From: rmr[at]acsu[dot]buffalo[dot]edu (Richard M. Romanowski)
Subject: Re: Propriety of Mixing Currents
Date: Tue, 16 Nov 1993 16:40:51 GMT
farrior[at]b4pphf5[dot]bnr[dot]ca (Robert Farrior) writes:
<< […] I have always read and been taught that the trappings of ritual are basically unimportant and can be even be a hindrance at times. For example, say you get used to entering into a relaxed state only when sandalwood incense is burning. It is possible, in the absence of sandalwood incense, you might not be able to fully relax, depending upon the incense as a crutch. This may or may not always be the case. They are. >>
Shakespeare has power even if you’re out of costume, off a stage, without other actors. But if one is going to be silly, and occultism is pretty damn silly no matter how one slices it, one might as well go the whole hog and be goddamn ridiculous. Yes, men don’t wear dresses. Perhaps putting on a useless, non-functional garment like a robe and lighting silly, old-fashioned devices like candles is a big part of what writers like Fortune and Butler mean when they talk about ritual as a ‘stimulant’. (See _Secrets_of_Dr.Taverner_) They say that ritual is this powerful stimulus, not unlike a drug, and that one must come down from the trip sometime and attend to the Path of the Hearth Fire. This rather bothers me, since I am more inclined toward the 24-hours-a-day liberation of the mystic, and I want every second to be as sully liberating and awakening as is possible. It *is* possible to go for days in an exalted state, but it’s at least as dangerous as going on a three-day acid binge, and probably more so.
<< But, I have also found that the trappings of ritual can be effective in setting the right “frame of mind”, if nothing else. What do you mean by that? Elaborate. Contrast, compare, elucidate, lay it on me. My opinion on mixing currents is middle of the road. If there are things in the ritual that you are uncomfortable with, and you are a solitary practicioner, then alter the ritual to your own needs. >>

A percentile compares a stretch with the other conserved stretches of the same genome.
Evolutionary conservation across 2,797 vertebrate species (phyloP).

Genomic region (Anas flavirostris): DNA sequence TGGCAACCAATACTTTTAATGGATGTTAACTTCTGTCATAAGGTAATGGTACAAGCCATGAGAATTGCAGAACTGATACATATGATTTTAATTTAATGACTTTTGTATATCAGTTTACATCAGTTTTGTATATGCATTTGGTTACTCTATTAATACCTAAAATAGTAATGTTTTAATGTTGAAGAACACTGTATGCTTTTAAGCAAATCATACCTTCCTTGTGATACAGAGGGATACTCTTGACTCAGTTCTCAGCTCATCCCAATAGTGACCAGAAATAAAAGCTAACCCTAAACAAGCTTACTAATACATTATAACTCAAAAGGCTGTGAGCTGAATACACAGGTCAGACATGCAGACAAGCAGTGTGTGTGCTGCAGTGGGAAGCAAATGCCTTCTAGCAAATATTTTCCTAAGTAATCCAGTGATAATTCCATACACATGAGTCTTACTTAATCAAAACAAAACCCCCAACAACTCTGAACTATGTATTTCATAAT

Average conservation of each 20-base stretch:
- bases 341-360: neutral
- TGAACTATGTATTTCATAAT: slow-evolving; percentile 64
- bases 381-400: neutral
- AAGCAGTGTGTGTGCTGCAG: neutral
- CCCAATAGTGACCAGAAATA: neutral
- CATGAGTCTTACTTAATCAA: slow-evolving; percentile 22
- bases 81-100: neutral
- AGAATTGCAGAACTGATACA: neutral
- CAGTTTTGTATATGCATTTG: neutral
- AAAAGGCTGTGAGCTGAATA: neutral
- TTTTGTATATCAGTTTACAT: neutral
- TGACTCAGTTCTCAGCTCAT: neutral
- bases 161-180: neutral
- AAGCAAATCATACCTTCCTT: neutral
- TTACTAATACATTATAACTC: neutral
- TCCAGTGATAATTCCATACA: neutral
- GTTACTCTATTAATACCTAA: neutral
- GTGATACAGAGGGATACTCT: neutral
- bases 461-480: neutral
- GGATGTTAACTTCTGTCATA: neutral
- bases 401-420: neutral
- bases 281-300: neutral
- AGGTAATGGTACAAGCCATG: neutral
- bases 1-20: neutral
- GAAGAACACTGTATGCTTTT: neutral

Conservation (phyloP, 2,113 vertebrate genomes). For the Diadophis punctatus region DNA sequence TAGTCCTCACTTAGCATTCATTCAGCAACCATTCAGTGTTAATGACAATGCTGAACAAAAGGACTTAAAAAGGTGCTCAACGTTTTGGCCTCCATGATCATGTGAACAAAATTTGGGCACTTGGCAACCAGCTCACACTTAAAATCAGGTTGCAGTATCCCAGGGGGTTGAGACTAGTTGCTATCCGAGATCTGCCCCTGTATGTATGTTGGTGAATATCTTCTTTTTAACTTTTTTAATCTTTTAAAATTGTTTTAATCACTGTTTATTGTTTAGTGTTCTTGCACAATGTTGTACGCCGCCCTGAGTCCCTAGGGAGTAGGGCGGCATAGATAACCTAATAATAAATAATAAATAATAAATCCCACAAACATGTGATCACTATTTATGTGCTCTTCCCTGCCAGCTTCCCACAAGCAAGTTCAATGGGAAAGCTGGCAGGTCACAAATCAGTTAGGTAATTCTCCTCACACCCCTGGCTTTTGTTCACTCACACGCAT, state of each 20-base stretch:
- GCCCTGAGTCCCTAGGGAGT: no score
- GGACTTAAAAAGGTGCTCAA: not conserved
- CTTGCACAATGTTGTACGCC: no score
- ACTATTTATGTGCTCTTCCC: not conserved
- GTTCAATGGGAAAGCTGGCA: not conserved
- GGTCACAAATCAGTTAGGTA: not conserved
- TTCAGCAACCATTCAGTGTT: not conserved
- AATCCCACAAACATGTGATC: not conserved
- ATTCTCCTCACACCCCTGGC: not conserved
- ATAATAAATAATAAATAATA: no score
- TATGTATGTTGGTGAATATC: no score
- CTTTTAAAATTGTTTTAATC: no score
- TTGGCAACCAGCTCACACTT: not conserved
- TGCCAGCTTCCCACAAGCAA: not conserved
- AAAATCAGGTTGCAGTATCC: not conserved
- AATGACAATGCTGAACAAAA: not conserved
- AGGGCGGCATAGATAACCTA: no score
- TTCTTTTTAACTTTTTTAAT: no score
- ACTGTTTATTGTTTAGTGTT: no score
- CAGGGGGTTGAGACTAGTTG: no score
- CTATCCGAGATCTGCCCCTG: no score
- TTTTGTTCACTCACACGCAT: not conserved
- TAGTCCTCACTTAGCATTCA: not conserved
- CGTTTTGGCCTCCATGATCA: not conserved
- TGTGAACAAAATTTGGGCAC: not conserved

I am white (in the musical sense). And yet even I have enough soul to say with Lou Reed that a song cannot be played the same way twice. If you handed me a sheet of music, I would add little licks, or play it differently than I heard it on the album, even if you told me not to do thus. To make definite divergences from written rituals is instinctive to me, since I began meddling with these things long before I knew that ritual existed. Call me a born improvisator. Or just say I’m so unhip that I can’t play the riffs right.
<< In group, you generally do not have control over the ritual and are dealing with the group mind, so I will not advise you what you should do in that case. >>
Group improvisation can be done, if you have people who can do improv theatre and whose goals and the same. If you do magic with folks who are after different ends, and ritual doesn’t keep you together, you may well end up at each others’ throats. In this connection, the vibration exercises in the back of MITAP are handy — they’re so simple, there’s nothing to argue about, and you can even get a bunch of yahoos and yellow-bellies like the University at Buffalo Alternative Religion Student Association to do them.